Healing HP Between Combats—Use a Wand
Buy a wand of cure light wounds, and use it between battles. You can use this right from 1st level, even before you have spellcasting of your own, without any checks, and a party of four can generally pool wealth together to buy one before even hitting 2nd level.
This will literally handle all the HP-healing the party should need. Frankly, there is no better healing in the game besides the heal spell, which you cannot get as a paladin, so if your party needs more healing than that, then they are just out of luck; Pathfinder just doesn’t offer enough tools to help them. In combat, your job is to just focus on killing threats before they can kill your allies.
Healing Status Conditions Between Combats—Mercies or restoration
Later, when you can, prepare lesser restoration or restoration as needed. Having a scroll of these spells may work better; a wand may be overkill/too expensive. Your paladin mercies will cover some of the conditions that these kinds of spells heal, as well, which makes it less critical to prepare these spells regularly.
Actually, this is one of the very, very few cases where a potion can make sense: a potion of lesser restoration can be drank more swiftly than the spell itself can be cast, and it can be used by all members of the party. Potions are overpriced, but if everyone holds on to just one for a rainy day, that could salvage a very dicey situation.
Healing More Serious Status Conditions—Find a Cleric
Keep in good graces with your church, so you can run to a temple and get a cleric to bust out the bigger condition-healing spells than you can currently cast, like break enchantment before you have 4th-level paladin spells. You could conceivably have a staff to cover these problems, but it would be fantastically expensive (which would definitely cut into your ability to deal or take damage).
Healing in Combat—Do Not Except in the Most Extreme Emergencies
Get your enemies dead first. Combat goes too fast, and your healing is too slow, to attempt to actually bring anyone back to combat-ready in the middle of a fight. Only the heal spell can do that. The only time healing should occur during combat is in an absolute emergency, when that healing is the line between life and death. With how little you can heal, that will be very rare.
The vast majority of combats in Pathfinder are decided in the first two or three rounds. They may linger somewhat longer than that, but by then the fight has almost-always been decided. Giving up a third to a half of your combat presence to partially-undo a single attack against an ally is just a waste of time, and that’s what the numbers work out to. This is always a mistake unless it saves someone’s life.
Improving your Healing—Don’t, You Need Those Resources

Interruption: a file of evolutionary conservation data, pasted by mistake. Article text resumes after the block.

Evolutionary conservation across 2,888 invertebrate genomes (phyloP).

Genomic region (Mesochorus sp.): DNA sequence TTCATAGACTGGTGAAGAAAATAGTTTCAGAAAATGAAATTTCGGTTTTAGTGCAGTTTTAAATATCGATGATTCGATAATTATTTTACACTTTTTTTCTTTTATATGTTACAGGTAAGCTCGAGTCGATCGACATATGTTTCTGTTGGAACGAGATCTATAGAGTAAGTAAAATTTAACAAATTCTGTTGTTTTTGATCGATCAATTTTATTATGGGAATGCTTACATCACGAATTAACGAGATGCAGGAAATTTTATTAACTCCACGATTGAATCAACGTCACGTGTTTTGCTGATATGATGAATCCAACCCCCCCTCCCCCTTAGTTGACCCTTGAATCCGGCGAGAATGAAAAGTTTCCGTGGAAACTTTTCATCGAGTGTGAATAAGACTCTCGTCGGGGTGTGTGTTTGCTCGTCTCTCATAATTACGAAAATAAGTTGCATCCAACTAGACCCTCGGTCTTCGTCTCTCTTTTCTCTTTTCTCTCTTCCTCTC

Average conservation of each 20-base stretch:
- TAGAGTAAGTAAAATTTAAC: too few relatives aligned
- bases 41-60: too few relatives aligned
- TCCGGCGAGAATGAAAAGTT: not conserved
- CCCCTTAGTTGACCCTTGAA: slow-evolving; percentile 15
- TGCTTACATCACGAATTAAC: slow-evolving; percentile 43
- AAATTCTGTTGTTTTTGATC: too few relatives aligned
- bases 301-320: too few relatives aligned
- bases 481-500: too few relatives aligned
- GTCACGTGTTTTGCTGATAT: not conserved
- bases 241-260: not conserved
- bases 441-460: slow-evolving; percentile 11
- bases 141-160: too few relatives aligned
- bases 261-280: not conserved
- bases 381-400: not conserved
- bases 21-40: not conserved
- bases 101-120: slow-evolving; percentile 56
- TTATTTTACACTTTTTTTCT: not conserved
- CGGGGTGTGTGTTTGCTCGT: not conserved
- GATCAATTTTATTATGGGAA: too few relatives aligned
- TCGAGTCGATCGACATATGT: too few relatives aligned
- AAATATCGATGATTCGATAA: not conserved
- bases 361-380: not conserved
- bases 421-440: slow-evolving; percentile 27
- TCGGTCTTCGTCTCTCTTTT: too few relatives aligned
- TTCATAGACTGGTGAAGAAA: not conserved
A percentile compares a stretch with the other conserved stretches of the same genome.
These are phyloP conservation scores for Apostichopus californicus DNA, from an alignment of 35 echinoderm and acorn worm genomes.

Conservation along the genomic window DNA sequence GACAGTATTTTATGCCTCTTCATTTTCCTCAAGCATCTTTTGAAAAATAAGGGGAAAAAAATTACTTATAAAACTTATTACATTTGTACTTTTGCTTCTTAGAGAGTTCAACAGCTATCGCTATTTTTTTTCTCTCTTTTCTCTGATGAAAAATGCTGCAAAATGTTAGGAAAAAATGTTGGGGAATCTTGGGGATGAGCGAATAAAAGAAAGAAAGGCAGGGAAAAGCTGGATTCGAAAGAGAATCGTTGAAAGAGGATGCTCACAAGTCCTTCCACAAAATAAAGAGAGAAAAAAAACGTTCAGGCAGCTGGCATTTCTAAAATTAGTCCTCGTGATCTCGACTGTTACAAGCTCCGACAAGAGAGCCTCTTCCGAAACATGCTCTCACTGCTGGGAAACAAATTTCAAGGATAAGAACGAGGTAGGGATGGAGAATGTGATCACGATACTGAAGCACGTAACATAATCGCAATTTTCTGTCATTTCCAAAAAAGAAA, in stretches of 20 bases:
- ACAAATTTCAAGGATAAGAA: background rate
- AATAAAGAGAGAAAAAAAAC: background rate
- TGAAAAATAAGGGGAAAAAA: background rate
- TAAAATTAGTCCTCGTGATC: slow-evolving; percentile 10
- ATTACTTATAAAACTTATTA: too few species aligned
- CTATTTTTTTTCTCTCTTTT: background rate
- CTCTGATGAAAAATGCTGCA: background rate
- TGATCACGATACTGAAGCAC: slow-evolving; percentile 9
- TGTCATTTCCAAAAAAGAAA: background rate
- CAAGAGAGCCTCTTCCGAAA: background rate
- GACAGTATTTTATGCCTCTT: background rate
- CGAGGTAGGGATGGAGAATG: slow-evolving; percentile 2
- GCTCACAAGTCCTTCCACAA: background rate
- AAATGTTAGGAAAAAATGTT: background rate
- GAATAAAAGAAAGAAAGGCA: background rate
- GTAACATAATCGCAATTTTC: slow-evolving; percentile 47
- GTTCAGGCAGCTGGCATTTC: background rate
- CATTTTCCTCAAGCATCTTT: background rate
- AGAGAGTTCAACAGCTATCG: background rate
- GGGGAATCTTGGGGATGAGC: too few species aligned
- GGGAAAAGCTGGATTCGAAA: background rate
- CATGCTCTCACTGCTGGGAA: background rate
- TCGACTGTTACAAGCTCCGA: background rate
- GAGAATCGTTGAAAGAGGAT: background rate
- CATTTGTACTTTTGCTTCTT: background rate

This is the harsh reality of this system: paladins are among the weakest classes in the game, combat healing is among the weakest potential tactics one can turn to, and the paladin is not in any way well-suited to trying to do it. Focus on doing what the class can actually try to do—get the enemy dead—and you may actually succeed. But it’s going to take everything you can get to make you good enough at that. You have nothing to spare trying—and failing—to get better at healing.
Your out-of-combat healing is good enough. Your in-combat healing can never be good enough. Therefore, you should not invest any scarce resources into healing more than this. That means no feats, no items, no archetypes devoted to healing. They are, all of them, bad, traps you should not take nor should anyone else.
In particular, definitely do not take the hospitaler archetype. It’s a trap; channel energy is weak and it’s even weaker for a hospitaler than it is for a cleric. The aura of healing is absurdly weak for 11th level.
If you are going to sacrifice your damage output for protecting your allies, the sacred shield archetype is vastly superior, and will actually reduce the damage your allies take by a fair margin (it will also reduce the damage you deal by quite a lot, however, since bastion of good replaces smite evil). But realistically, again, the best approach to keeping your party alive, as far as archetypes are concerned, is to kill your enemies as fast as possible. Your archetype should support that. The sacred shield option would be much better for an oradin than a paladin, since an oradin would have quality spellcasting to replace their smite-boosted attacks.
About Tanking—Pathfinder Has No Such Thing
A note on “tanking”—there is almost-zero ability in Pathfinder to do it properly. You can defend yourself, but you cannot easily offer any active defense for allies. The shield other spell is available to you, you could get Combat Reflexes and Improved Trip and a reach weapon if you wanted, but these things are small and all-too-easily ignored. And if you focus too much on your own defenses, enemies can and should just ignore you and go after your allies, who are simultaneously easier to kill and far more dangerous to leave alive. In order to get enemies’ attention on you (and thus away from your allies), you need to be either scary or annoying enough to demand that attention. Again, for a paladin, that mostly means dealing enough damage that you cannot be ignored.
Ironically, one of the most effective ways to deal damage as a paladin is as an archer. This also makes you somewhat less obviously-tough-to-kill, which may actually work in your favor as your enemies think they can deal with the dangerous archer quickly, and then you turn out to be tougher than expected. However, this seems quite likely to not be what you are looking for, and kind of goes beyond the scope of this question, so I will just leave this here. If you are interested, a question asking about paladin archers would be the place to do so.